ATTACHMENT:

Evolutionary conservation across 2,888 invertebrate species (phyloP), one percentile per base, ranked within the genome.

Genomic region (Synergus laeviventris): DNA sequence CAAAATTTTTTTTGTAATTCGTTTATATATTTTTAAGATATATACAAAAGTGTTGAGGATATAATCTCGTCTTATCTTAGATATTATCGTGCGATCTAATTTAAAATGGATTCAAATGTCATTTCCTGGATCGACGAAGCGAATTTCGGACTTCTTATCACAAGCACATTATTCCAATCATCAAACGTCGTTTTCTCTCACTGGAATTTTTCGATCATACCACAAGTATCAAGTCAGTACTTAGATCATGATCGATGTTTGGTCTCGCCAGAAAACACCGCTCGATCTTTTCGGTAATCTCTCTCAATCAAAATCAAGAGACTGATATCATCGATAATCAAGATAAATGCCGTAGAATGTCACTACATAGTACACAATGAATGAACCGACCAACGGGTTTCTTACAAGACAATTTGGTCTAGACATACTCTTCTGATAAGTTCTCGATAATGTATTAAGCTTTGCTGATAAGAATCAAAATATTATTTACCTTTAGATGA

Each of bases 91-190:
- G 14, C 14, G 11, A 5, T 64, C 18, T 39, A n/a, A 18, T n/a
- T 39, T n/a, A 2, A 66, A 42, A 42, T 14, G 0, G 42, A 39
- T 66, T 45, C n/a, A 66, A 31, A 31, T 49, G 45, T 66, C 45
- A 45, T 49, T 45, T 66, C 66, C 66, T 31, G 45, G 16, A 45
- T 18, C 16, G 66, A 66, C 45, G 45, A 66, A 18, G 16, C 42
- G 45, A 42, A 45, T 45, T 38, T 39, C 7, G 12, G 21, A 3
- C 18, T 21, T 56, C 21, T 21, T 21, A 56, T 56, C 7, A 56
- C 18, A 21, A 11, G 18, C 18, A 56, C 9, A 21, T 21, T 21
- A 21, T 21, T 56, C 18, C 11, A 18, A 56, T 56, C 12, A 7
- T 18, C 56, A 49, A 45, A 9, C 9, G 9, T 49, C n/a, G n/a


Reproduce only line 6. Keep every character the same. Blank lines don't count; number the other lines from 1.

- T 66, T 45, C n/a, A 66, A 31, A 31, T 49, G 45, T 66, C 45